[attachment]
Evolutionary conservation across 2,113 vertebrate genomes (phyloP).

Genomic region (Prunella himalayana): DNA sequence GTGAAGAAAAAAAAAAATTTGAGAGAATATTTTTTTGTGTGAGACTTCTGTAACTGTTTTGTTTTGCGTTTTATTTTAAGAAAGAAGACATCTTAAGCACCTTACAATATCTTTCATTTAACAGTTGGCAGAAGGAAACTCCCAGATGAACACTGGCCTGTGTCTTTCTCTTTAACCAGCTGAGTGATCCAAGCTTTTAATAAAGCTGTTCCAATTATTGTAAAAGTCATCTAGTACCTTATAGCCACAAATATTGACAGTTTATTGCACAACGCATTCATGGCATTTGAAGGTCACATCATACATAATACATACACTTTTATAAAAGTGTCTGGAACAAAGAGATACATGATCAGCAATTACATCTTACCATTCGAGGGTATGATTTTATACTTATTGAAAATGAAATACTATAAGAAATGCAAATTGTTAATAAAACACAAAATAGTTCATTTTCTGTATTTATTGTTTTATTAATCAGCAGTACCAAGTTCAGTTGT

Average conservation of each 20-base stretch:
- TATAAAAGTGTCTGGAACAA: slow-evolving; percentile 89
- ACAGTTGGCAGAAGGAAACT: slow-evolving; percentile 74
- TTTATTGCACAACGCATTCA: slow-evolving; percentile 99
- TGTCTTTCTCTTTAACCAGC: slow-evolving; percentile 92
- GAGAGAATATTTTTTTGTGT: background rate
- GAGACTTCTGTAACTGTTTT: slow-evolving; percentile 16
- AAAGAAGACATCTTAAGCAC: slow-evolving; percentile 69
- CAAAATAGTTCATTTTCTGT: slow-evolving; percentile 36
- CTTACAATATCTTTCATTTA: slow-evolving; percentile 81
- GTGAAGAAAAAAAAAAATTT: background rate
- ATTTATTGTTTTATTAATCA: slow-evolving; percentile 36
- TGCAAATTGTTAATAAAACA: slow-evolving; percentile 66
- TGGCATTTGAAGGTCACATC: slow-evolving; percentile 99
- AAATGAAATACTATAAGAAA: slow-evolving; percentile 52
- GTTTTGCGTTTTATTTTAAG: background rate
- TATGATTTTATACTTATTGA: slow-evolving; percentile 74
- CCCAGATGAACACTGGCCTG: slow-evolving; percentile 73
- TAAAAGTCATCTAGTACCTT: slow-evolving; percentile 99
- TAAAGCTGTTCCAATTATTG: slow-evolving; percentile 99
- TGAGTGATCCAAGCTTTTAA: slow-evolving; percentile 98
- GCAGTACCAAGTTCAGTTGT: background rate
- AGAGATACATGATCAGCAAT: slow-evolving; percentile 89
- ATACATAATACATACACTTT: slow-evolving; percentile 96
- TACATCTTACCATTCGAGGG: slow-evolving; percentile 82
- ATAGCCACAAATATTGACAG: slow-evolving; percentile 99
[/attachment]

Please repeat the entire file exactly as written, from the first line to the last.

Evolutionary conservation across 2,113 vertebrate genomes (phyloP).

Genomic region (Prunella himalayana): DNA sequence GTGAAGAAAAAAAAAAATTTGAGAGAATATTTTTTTGTGTGAGACTTCTGTAACTGTTTTGTTTTGCGTTTTATTTTAAGAAAGAAGACATCTTAAGCACCTTACAATATCTTTCATTTAACAGTTGGCAGAAGGAAACTCCCAGATGAACACTGGCCTGTGTCTTTCTCTTTAACCAGCTGAGTGATCCAAGCTTTTAATAAAGCTGTTCCAATTATTGTAAAAGTCATCTAGTACCTTATAGCCACAAATATTGACAGTTTATTGCACAACGCATTCATGGCATTTGAAGGTCACATCATACATAATACATACACTTTTATAAAAGTGTCTGGAACAAAGAGATACATGATCAGCAATTACATCTTACCATTCGAGGGTATGATTTTATACTTATTGAAAATGAAATACTATAAGAAATGCAAATTGTTAATAAAACACAAAATAGTTCATTTTCTGTATTTATTGTTTTATTAATCAGCAGTACCAAGTTCAGTTGT

Average conservation of each 20-base stretch:
- TATAAAAGTGTCTGGAACAA: slow-evolving; percentile 89
- ACAGTTGGCAGAAGGAAACT: slow-evolving; percentile 74
- TTTATTGCACAACGCATTCA: slow-evolving; percentile 99
- TGTCTTTCTCTTTAACCAGC: slow-evolving; percentile 92
- GAGAGAATATTTTTTTGTGT: background rate
- GAGACTTCTGTAACTGTTTT: slow-evolving; percentile 16
- AAAGAAGACATCTTAAGCAC: slow-evolving; percentile 69
- CAAAATAGTTCATTTTCTGT: slow-evolving; percentile 36
- CTTACAATATCTTTCATTTA: slow-evolving; percentile 81
- GTGAAGAAAAAAAAAAATTT: background rate
- ATTTATTGTTTTATTAATCA: slow-evolving; percentile 36
- TGCAAATTGTTAATAAAACA: slow-evolving; percentile 66
- TGGCATTTGAAGGTCACATC: slow-evolving; percentile 99
- AAATGAAATACTATAAGAAA: slow-evolving; percentile 52
- GTTTTGCGTTTTATTTTAAG: background rate
- TATGATTTTATACTTATTGA: slow-evolving; percentile 74
- CCCAGATGAACACTGGCCTG: slow-evolving; percentile 73
- TAAAAGTCATCTAGTACCTT: slow-evolving; percentile 99
- TAAAGCTGTTCCAATTATTG: slow-evolving; percentile 99
- TGAGTGATCCAAGCTTTTAA: slow-evolving; percentile 98
- GCAGTACCAAGTTCAGTTGT: background rate
- AGAGATACATGATCAGCAAT: slow-evolving; percentile 89
- ATACATAATACATACACTTT: slow-evolving; percentile 96
- TACATCTTACCATTCGAGGG: slow-evolving; percentile 82
- ATAGCCACAAATATTGACAG: slow-evolving; percentile 99